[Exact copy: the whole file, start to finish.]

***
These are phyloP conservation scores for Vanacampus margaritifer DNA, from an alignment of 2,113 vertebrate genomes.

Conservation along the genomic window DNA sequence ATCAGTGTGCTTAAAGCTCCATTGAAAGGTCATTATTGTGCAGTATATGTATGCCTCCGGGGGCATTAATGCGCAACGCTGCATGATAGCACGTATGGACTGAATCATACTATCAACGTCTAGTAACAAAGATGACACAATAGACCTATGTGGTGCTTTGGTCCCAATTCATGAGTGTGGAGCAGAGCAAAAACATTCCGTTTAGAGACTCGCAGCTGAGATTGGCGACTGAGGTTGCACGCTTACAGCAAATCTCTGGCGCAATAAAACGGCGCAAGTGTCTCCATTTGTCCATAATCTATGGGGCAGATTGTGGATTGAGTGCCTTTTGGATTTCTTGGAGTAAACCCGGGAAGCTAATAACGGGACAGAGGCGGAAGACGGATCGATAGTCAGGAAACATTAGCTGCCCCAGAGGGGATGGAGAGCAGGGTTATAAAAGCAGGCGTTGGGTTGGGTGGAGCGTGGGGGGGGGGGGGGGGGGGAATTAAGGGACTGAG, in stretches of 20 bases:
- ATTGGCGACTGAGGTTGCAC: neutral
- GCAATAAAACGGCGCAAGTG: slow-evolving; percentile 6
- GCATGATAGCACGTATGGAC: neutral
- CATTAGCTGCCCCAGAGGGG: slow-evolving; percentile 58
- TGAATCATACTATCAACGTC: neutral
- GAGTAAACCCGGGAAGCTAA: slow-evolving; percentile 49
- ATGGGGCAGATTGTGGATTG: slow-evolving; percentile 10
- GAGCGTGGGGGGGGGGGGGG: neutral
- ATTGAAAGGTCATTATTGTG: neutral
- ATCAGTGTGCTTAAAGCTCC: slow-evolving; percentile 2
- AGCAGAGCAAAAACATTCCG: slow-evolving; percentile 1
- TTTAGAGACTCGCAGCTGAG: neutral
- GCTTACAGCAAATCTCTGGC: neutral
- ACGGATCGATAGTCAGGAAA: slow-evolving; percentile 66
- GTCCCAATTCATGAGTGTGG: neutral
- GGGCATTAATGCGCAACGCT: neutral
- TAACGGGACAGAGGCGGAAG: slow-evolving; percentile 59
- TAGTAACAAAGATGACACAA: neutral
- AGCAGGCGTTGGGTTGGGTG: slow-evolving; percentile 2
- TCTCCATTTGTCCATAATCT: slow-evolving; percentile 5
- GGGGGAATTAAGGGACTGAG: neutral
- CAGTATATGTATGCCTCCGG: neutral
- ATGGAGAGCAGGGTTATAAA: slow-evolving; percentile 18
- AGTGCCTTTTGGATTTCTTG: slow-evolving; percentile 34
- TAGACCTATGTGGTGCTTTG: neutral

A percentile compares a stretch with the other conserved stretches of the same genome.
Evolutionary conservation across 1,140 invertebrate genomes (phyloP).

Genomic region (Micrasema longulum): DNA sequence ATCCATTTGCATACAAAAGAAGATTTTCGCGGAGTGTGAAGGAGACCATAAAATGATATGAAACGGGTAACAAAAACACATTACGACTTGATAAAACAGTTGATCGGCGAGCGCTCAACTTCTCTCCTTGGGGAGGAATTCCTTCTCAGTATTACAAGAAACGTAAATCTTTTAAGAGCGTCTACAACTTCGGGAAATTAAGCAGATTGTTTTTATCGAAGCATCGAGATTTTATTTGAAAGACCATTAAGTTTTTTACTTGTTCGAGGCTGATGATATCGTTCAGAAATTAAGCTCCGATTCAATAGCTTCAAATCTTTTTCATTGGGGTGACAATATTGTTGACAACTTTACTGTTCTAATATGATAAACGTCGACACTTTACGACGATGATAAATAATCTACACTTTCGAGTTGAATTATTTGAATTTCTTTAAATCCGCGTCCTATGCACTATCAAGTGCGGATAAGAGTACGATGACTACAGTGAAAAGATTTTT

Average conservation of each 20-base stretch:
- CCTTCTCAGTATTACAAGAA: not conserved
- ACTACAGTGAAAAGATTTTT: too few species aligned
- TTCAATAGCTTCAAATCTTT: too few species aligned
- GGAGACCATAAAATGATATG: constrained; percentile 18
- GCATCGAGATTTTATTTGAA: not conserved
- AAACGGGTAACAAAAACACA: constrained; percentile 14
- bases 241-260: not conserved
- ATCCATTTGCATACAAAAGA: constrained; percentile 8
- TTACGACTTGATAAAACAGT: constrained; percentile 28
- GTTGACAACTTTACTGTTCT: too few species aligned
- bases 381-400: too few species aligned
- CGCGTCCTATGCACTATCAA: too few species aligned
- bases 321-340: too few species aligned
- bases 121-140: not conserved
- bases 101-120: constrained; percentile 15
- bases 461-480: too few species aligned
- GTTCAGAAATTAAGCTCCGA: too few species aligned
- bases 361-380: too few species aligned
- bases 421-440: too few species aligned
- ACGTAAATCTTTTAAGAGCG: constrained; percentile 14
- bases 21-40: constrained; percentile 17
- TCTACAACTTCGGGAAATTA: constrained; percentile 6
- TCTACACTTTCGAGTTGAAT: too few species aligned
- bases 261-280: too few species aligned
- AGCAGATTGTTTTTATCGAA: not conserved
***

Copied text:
These are phyloP conservation scores for Vanacampus margaritifer DNA, from an alignment of 2,113 vertebrate genomes.

Conservation along the genomic window DNA sequence ATCAGTGTGCTTAAAGCTCCATTGAAAGGTCATTATTGTGCAGTATATGTATGCCTCCGGGGGCATTAATGCGCAACGCTGCATGATAGCACGTATGGACTGAATCATACTATCAACGTCTAGTAACAAAGATGACACAATAGACCTATGTGGTGCTTTGGTCCCAATTCATGAGTGTGGAGCAGAGCAAAAACATTCCGTTTAGAGACTCGCAGCTGAGATTGGCGACTGAGGTTGCACGCTTACAGCAAATCTCTGGCGCAATAAAACGGCGCAAGTGTCTCCATTTGTCCATAATCTATGGGGCAGATTGTGGATTGAGTGCCTTTTGGATTTCTTGGAGTAAACCCGGGAAGCTAATAACGGGACAGAGGCGGAAGACGGATCGATAGTCAGGAAACATTAGCTGCCCCAGAGGGGATGGAGAGCAGGGTTATAAAAGCAGGCGTTGGGTTGGGTGGAGCGTGGGGGGGGGGGGGGGGGGGAATTAAGGGACTGAG, in stretches of 20 bases:
- ATTGGCGACTGAGGTTGCAC: neutral
- GCAATAAAACGGCGCAAGTG: slow-evolving; percentile 6
- GCATGATAGCACGTATGGAC: neutral
- CATTAGCTGCCCCAGAGGGG: slow-evolving; percentile 58
- TGAATCATACTATCAACGTC: neutral
- GAGTAAACCCGGGAAGCTAA: slow-evolving; percentile 49
- ATGGGGCAGATTGTGGATTG: slow-evolving; percentile 10
- GAGCGTGGGGGGGGGGGGGG: neutral
- ATTGAAAGGTCATTATTGTG: neutral
- ATCAGTGTGCTTAAAGCTCC: slow-evolving; percentile 2
- AGCAGAGCAAAAACATTCCG: slow-evolving; percentile 1
- TTTAGAGACTCGCAGCTGAG: neutral
- GCTTACAGCAAATCTCTGGC: neutral
- ACGGATCGATAGTCAGGAAA: slow-evolving; percentile 66
- GTCCCAATTCATGAGTGTGG: neutral
- GGGCATTAATGCGCAACGCT: neutral
- TAACGGGACAGAGGCGGAAG: slow-evolving; percentile 59
- TAGTAACAAAGATGACACAA: neutral
- AGCAGGCGTTGGGTTGGGTG: slow-evolving; percentile 2
- TCTCCATTTGTCCATAATCT: slow-evolving; percentile 5
- GGGGGAATTAAGGGACTGAG: neutral
- CAGTATATGTATGCCTCCGG: neutral
- ATGGAGAGCAGGGTTATAAA: slow-evolving; percentile 18
- AGTGCCTTTTGGATTTCTTG: slow-evolving; percentile 34
- TAGACCTATGTGGTGCTTTG: neutral

A percentile compares a stretch with the other conserved stretches of the same genome.
Evolutionary conservation across 1,140 invertebrate genomes (phyloP).

Genomic region (Micrasema longulum): DNA sequence ATCCATTTGCATACAAAAGAAGATTTTCGCGGAGTGTGAAGGAGACCATAAAATGATATGAAACGGGTAACAAAAACACATTACGACTTGATAAAACAGTTGATCGGCGAGCGCTCAACTTCTCTCCTTGGGGAGGAATTCCTTCTCAGTATTACAAGAAACGTAAATCTTTTAAGAGCGTCTACAACTTCGGGAAATTAAGCAGATTGTTTTTATCGAAGCATCGAGATTTTATTTGAAAGACCATTAAGTTTTTTACTTGTTCGAGGCTGATGATATCGTTCAGAAATTAAGCTCCGATTCAATAGCTTCAAATCTTTTTCATTGGGGTGACAATATTGTTGACAACTTTACTGTTCTAATATGATAAACGTCGACACTTTACGACGATGATAAATAATCTACACTTTCGAGTTGAATTATTTGAATTTCTTTAAATCCGCGTCCTATGCACTATCAAGTGCGGATAAGAGTACGATGACTACAGTGAAAAGATTTTT

Average conservation of each 20-base stretch:
- CCTTCTCAGTATTACAAGAA: not conserved
- ACTACAGTGAAAAGATTTTT: too few species aligned
- TTCAATAGCTTCAAATCTTT: too few species aligned
- GGAGACCATAAAATGATATG: constrained; percentile 18
- GCATCGAGATTTTATTTGAA: not conserved
- AAACGGGTAACAAAAACACA: constrained; percentile 14
- bases 241-260: not conserved
- ATCCATTTGCATACAAAAGA: constrained; percentile 8
- TTACGACTTGATAAAACAGT: constrained; percentile 28
- GTTGACAACTTTACTGTTCT: too few species aligned
- bases 381-400: too few species aligned
- CGCGTCCTATGCACTATCAA: too few species aligned
- bases 321-340: too few species aligned
- bases 121-140: not conserved
- bases 101-120: constrained; percentile 15
- bases 461-480: too few species aligned
- GTTCAGAAATTAAGCTCCGA: too few species aligned
- bases 361-380: too few species aligned
- bases 421-440: too few species aligned
- ACGTAAATCTTTTAAGAGCG: constrained; percentile 14
- bases 21-40: constrained; percentile 17
- TCTACAACTTCGGGAAATTA: constrained; percentile 6
- TCTACACTTTCGAGTTGAAT: too few species aligned
- bases 261-280: too few species aligned
- AGCAGATTGTTTTTATCGAA: not conserved